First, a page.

We have been active in the securities industry and in the fast paced financial services arena since our inception. One of the most important of our first clients was a broker/dealer which specialized in underwritings no one else would consider. Fortunately, the size and quality of the securities industry participants we represent has expanded exponentially since then.
We have consistently allocated some of our time to pro bono publico services. At the beginning of the firm, I remember being active in projects and organizations involving recycled paper, other environmental and civic issues and child-safe toys. Within our first year, the firm took a pro bono emergency appeal to the New York Court of Appeals, on which all of us (attorneys and staff) worked throughout a holiday weekend. The decision in this child custody case redefined the “best interests” of the child legal standard in New York. Today, partners remain active in many educational and other charitable institutions. It is part of the reason we enjoy our practice of law.
Since American law is based, in large part, on precedents — that is, decided cases — determined in the courts, a particular joy for us is to point to litigations which resulted in precedents that not only helped our clients, but changed and contributed to a body of law. This is a special delight for a litigator. We are very proud of the fact that our cases have resulted in over a hundred officially reported decisions, many of which have been cited in law reviews and other legal decisions, and thus have helped not just our clients, but also others similarly situated.
Over the years, our litigation practice has grown. Our earliest cases were often collection matters or simple commercial disputes. Today, we regularly handle complex national litigation in federal and state courts at the trial and appellate levels as well as national and international arbitration for multinational companies, hedge funds, institutions, entrepreneurs and Fortune 500 and even some Fortune 100 companies. We have earned a well-established reputation for corporate, commercial, construction and securities litigation and arbitration.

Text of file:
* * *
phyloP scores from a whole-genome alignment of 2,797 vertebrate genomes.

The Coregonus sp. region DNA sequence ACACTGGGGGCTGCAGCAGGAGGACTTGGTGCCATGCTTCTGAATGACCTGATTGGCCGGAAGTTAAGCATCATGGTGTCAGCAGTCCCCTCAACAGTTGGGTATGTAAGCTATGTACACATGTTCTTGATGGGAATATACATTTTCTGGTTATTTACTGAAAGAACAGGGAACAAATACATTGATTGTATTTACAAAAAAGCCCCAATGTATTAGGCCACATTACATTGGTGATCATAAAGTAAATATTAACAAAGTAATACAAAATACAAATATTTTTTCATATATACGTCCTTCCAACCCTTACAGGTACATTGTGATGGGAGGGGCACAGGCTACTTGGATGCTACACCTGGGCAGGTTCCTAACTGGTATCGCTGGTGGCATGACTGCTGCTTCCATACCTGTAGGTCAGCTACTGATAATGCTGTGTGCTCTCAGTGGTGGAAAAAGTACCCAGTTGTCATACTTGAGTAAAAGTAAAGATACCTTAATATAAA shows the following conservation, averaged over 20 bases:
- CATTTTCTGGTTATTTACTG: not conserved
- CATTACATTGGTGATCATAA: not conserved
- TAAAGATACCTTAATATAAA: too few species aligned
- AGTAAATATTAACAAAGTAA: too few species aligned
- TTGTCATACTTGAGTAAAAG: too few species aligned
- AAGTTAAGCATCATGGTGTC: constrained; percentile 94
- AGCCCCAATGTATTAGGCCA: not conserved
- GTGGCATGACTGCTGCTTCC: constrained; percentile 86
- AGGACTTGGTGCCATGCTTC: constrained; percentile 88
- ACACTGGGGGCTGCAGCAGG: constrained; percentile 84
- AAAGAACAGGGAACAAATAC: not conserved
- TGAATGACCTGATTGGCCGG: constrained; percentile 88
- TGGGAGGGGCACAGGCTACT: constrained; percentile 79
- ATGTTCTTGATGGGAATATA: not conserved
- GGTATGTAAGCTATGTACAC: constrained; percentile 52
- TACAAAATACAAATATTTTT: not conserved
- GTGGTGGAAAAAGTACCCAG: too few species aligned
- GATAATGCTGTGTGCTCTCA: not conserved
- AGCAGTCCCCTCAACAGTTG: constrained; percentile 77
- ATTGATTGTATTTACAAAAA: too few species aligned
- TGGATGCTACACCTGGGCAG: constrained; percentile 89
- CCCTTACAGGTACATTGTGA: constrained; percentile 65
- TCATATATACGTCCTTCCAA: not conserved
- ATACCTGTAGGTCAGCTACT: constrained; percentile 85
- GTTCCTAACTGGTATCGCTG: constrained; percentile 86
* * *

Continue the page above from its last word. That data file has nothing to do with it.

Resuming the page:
What a pleasure it has been to watch our tax and estates group grow from just me to nine attorneys and two paralegals.
The hedge fund industry, where we have spent many interesting hours since the mid-1970s, is a great arena in which to exercise one’s tax ability, thoughtfulness and creativity. Hedge fund managers are bright, creative and appreciate when value is added. Something new and beautiful often occurs when a creative hedge fund manager and his or her counsel meet to solve a problem.
Estate planning and administration is a fascinating and greatly changing area of law. The tax consequences have grown tremendously in the last decade as a great deal of wealth has built up in the most senior generation. The one constant, and the estate practitioner’s greatest challenge and reward, is helping someone who is planning his or her estate, or is the beneficiary of a decedent’s estate, deal with difficult issues under stressful circumstances. We plan more than 100 estates each year and are currently administering more than 35 decedents’ estates, some small and some very large.
It gives us pleasure each time we help a client plan for the distribution of his or her assets in accordance with his or her goals and with the least possible tax cost. It gives us pleasure to plan for the continuity into the next generation of entrepreneurial businesses of all kinds. It gives us pleasure to plan business structures and transactions with the smallest possible tax friction. We look forward with enthusiasm to continuing our tax and estates practice into the future.